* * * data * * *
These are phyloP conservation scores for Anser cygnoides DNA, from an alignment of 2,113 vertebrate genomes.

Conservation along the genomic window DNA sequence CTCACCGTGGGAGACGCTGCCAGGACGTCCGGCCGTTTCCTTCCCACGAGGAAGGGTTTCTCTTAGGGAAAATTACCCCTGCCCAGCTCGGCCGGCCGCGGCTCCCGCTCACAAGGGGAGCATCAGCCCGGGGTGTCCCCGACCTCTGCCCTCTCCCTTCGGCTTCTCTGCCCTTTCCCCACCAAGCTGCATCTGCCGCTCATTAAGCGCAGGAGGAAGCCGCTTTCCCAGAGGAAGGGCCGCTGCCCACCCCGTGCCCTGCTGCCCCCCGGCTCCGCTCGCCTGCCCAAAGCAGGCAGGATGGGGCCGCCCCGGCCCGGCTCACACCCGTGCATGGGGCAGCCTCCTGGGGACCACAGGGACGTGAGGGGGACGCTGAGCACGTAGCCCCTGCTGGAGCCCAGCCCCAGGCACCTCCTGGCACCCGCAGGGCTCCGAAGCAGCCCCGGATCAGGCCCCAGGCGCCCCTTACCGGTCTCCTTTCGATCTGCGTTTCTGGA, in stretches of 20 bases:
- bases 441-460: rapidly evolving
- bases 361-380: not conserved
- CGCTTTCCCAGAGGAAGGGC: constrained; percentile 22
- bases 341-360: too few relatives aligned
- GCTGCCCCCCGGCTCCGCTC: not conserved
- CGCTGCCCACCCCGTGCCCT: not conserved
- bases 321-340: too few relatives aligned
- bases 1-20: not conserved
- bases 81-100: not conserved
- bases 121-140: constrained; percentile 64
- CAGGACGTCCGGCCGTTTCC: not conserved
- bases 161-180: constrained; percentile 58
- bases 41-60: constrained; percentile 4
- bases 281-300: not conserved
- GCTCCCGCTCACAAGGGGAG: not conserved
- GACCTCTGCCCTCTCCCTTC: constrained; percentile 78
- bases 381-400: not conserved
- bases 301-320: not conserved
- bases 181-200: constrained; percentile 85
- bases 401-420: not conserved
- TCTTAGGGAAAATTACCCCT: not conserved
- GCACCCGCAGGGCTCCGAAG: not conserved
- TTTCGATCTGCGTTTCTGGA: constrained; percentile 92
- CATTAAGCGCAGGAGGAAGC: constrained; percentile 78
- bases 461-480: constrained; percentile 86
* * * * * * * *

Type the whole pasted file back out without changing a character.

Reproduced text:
These are phyloP conservation scores for Anser cygnoides DNA, from an alignment of 2,113 vertebrate genomes.

Conservation along the genomic window DNA sequence CTCACCGTGGGAGACGCTGCCAGGACGTCCGGCCGTTTCCTTCCCACGAGGAAGGGTTTCTCTTAGGGAAAATTACCCCTGCCCAGCTCGGCCGGCCGCGGCTCCCGCTCACAAGGGGAGCATCAGCCCGGGGTGTCCCCGACCTCTGCCCTCTCCCTTCGGCTTCTCTGCCCTTTCCCCACCAAGCTGCATCTGCCGCTCATTAAGCGCAGGAGGAAGCCGCTTTCCCAGAGGAAGGGCCGCTGCCCACCCCGTGCCCTGCTGCCCCCCGGCTCCGCTCGCCTGCCCAAAGCAGGCAGGATGGGGCCGCCCCGGCCCGGCTCACACCCGTGCATGGGGCAGCCTCCTGGGGACCACAGGGACGTGAGGGGGACGCTGAGCACGTAGCCCCTGCTGGAGCCCAGCCCCAGGCACCTCCTGGCACCCGCAGGGCTCCGAAGCAGCCCCGGATCAGGCCCCAGGCGCCCCTTACCGGTCTCCTTTCGATCTGCGTTTCTGGA, in stretches of 20 bases:
- bases 441-460: rapidly evolving
- bases 361-380: not conserved
- CGCTTTCCCAGAGGAAGGGC: constrained; percentile 22
- bases 341-360: too few relatives aligned
- GCTGCCCCCCGGCTCCGCTC: not conserved
- CGCTGCCCACCCCGTGCCCT: not conserved
- bases 321-340: too few relatives aligned
- bases 1-20: not conserved
- bases 81-100: not conserved
- bases 121-140: constrained; percentile 64
- CAGGACGTCCGGCCGTTTCC: not conserved
- bases 161-180: constrained; percentile 58
- bases 41-60: constrained; percentile 4
- bases 281-300: not conserved
- GCTCCCGCTCACAAGGGGAG: not conserved
- GACCTCTGCCCTCTCCCTTC: constrained; percentile 78
- bases 381-400: not conserved
- bases 301-320: not conserved
- bases 181-200: constrained; percentile 85
- bases 401-420: not conserved
- TCTTAGGGAAAATTACCCCT: not conserved
- GCACCCGCAGGGCTCCGAAG: not conserved
- TTTCGATCTGCGTTTCTGGA: constrained; percentile 92
- CATTAAGCGCAGGAGGAAGC: constrained; percentile 78
- bases 461-480: constrained; percentile 86